Bacon on the Bookshelf

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Spring is the Period Express from God

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Spring is the period express from God, according to Emily Dickinson. The Bard – his mind on earthly things – reminds us that sweet lovers love the spring. Today’s post brings you a serving of Dickinson and Shakespeare and warmest wishes for a Beautiful Easter and Passover.

Note: The film “A Quiet Passion,” based on the life of Emily Dickinson, opened this week to rave reviews. From NPR.org:

Many people are drawn to Emily Dickinson because of her mysterious life – the brilliant poet rarely left her family home in Amherst, Mass., and her work wasn’t recognized until after her death….

“What moves me about all the poems I’ve read is everything is distilled down to the bare essential,” [film director Terence] Davies explains. “But it’s the very reticence of that that makes it desperately, desperately moving.”

His new film, A Quiet Passion, stars Cynthia Nixon as Dickinson. The movie creates an image of a complicated woman whose poetry is steeped in pain.

From The New York Times:

An admirer can be forgiven for approaching “A Quiet Passion”… with trepidation. The literalness of film and the creaky conventions of the biopic threaten to dissolve that strangeness, to domesticate genius into likable quirkiness. But Mr. Davies, whose work often blends public history and private memory, possesses a poetic sensibility perfectly suited to his subject and a deep, idiosyncratic intuition about what might have made her tick.

To Dickinson – played in the long afternoon of her adult life by Cynthia Nixon – the enemy of poetry is obviousness. (It is a vice she finds particularly obnoxious in the work of Henry Wadsworth Longfellow, the reigning poet of the age.) “A Quiet Passion” refuses the obvious at every turn. The romantically disappointed recluse of “The Belle of Amherst,” William Luce’s sturdy, sentimental play, has been replaced by a prickly, funny, freethinking intellectual, whose life is less a chronicle of withdrawal from the world than a series of explosive engagements with the universe. The passion is not so quiet, really. Dickinson muses and ponders, yes, but she also seethes, scolds, teases and bursts out laughing.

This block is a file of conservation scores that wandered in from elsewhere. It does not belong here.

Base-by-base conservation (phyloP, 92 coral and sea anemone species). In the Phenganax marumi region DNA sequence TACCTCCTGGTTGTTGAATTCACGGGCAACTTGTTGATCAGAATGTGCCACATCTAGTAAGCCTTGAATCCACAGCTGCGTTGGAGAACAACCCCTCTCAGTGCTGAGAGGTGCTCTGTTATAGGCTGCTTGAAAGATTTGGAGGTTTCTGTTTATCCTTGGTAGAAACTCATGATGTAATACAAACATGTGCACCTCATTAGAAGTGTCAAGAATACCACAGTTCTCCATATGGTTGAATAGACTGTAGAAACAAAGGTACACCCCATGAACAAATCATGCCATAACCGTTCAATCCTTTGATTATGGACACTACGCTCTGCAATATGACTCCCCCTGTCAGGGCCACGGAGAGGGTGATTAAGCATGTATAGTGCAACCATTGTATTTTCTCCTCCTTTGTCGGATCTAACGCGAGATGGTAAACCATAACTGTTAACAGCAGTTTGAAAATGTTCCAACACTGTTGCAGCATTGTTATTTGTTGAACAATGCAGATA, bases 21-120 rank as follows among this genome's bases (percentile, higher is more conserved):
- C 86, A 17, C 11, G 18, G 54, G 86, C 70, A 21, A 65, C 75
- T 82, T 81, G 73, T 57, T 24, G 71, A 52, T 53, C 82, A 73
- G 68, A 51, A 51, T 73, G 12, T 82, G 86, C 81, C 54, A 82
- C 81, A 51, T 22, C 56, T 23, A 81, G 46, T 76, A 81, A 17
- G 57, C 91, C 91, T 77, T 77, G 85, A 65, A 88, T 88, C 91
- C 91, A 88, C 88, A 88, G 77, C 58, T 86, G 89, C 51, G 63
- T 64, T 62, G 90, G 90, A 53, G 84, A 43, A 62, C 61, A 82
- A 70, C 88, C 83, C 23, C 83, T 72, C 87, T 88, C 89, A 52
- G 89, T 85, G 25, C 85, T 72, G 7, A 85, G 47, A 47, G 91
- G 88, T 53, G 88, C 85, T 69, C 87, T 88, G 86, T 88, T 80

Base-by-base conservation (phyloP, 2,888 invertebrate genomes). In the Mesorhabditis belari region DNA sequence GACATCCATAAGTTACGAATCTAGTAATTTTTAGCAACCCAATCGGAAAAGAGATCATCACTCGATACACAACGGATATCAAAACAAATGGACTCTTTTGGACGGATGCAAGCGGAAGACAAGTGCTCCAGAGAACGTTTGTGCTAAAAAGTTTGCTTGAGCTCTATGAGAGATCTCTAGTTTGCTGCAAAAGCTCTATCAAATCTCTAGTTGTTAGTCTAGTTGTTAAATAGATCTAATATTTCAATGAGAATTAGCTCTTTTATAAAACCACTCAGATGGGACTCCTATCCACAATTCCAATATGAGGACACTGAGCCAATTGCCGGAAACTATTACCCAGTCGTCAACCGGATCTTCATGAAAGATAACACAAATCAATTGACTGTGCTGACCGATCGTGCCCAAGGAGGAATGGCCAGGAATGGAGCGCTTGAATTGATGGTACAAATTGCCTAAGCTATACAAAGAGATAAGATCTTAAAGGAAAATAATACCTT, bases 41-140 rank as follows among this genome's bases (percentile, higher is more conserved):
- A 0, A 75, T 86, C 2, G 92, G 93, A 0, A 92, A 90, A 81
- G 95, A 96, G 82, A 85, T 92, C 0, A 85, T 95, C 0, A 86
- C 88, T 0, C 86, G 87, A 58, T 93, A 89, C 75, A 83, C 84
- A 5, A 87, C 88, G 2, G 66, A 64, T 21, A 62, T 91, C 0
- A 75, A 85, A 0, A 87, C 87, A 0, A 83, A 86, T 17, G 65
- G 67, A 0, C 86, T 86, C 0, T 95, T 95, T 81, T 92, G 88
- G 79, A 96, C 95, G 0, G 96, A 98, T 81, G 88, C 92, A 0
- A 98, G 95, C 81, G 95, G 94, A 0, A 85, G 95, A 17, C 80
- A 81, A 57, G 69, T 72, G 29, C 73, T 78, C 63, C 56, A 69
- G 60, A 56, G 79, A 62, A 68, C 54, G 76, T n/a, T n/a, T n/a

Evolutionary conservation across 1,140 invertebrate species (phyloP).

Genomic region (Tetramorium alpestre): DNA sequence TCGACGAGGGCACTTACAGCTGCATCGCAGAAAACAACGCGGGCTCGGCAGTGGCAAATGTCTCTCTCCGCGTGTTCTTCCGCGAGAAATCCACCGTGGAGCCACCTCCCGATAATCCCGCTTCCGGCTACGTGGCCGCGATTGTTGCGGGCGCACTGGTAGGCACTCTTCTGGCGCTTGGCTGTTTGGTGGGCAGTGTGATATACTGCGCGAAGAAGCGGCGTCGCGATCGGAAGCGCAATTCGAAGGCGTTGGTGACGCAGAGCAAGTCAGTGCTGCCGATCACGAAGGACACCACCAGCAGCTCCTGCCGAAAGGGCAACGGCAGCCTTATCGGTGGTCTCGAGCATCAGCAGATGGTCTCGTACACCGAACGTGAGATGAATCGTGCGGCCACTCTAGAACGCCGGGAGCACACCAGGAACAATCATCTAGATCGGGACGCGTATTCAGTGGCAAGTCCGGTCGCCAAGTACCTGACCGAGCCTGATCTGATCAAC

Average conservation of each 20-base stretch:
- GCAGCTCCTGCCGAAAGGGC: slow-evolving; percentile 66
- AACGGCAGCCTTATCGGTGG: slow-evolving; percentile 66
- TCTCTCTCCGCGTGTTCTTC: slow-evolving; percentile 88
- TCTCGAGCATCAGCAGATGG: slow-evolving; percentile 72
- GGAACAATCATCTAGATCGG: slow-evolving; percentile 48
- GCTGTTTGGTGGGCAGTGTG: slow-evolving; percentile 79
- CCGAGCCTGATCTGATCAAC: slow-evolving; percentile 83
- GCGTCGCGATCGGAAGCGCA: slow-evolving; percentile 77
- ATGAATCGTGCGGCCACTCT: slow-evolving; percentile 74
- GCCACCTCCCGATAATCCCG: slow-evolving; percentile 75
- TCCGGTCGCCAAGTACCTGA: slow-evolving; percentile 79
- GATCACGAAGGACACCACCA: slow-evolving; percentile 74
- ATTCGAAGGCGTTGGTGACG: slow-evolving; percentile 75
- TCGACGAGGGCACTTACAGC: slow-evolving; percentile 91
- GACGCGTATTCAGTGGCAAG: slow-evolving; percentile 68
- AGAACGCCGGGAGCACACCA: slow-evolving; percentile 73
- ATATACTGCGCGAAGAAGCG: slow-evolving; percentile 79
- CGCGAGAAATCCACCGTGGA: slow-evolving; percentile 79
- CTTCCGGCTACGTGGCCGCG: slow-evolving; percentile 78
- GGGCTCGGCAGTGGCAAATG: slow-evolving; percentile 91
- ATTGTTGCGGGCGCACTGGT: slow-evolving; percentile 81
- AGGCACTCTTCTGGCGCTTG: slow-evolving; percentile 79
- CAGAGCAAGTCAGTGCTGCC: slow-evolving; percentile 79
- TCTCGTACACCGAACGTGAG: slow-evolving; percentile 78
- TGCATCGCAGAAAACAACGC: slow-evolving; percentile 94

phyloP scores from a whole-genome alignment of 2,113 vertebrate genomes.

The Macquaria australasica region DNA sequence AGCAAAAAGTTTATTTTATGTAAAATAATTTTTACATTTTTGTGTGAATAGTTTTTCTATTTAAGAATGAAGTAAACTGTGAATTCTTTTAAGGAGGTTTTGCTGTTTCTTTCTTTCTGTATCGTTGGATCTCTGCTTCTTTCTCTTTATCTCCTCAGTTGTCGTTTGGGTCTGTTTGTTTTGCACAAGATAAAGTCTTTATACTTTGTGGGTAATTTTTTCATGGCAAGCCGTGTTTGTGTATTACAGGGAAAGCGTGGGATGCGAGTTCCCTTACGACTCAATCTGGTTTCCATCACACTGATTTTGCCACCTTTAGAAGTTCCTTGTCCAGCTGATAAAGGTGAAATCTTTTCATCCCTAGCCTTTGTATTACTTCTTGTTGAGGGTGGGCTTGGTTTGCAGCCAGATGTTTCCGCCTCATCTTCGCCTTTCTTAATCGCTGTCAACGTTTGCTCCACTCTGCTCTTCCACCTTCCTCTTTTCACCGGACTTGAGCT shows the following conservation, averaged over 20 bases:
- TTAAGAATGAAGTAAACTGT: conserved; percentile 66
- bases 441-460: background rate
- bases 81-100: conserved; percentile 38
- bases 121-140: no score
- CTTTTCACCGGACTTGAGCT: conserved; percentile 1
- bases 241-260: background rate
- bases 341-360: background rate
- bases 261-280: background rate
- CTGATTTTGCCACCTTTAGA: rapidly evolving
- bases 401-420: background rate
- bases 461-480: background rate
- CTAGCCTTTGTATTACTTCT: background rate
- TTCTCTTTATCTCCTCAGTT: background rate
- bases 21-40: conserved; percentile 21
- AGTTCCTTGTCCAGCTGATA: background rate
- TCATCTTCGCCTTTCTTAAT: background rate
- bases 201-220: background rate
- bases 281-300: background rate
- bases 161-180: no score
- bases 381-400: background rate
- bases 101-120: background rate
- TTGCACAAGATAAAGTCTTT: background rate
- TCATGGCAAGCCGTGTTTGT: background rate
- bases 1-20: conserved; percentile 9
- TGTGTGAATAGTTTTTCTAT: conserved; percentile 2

*      *      *

From Emily Dickinson:

844

Spring is the Period
Express from God.
Among the other seasons
Himself abide,

But during March and April
None stir abroad
Without a cordial interview
With God.

*      *      *

http://shakesongs.com/it-was-a-lover-and-his-lass/

From Shakespeare (As You Like It) (even better – listen to it sung below – it’s a song after all):

It was a lover and his lass,
With a hey, and a ho, and a hey nonino,
That o’er the green cornfield did pass,
In springtime, the only pretty ring time,
When birds do sing, hey ding a ding, ding;
Sweet lovers love the spring.

Between the acres of the rye,
With a hey, and a ho, and a hey nonino,
Those pretty country folks would lie,
In springtime, the only pretty ring time,
When birds do sing, hey ding a ding, ding;
Sweet lovers love the spring.

This carol they began that hour,
With a hey, and a ho, and a hey nonino,
How that a life was but a flower
In springtime, the only pretty ring time,
When birds do sing, hey ding a ding, ding;
Sweet lovers love the spring.

And therefore take the present time,
With a hey, and a ho, and a hey nonino,
For love is crownèd with the prime
In springtime, the only pretty ring time,
When birds do sing, hey ding a ding, ding;
Sweet lovers love the spring.

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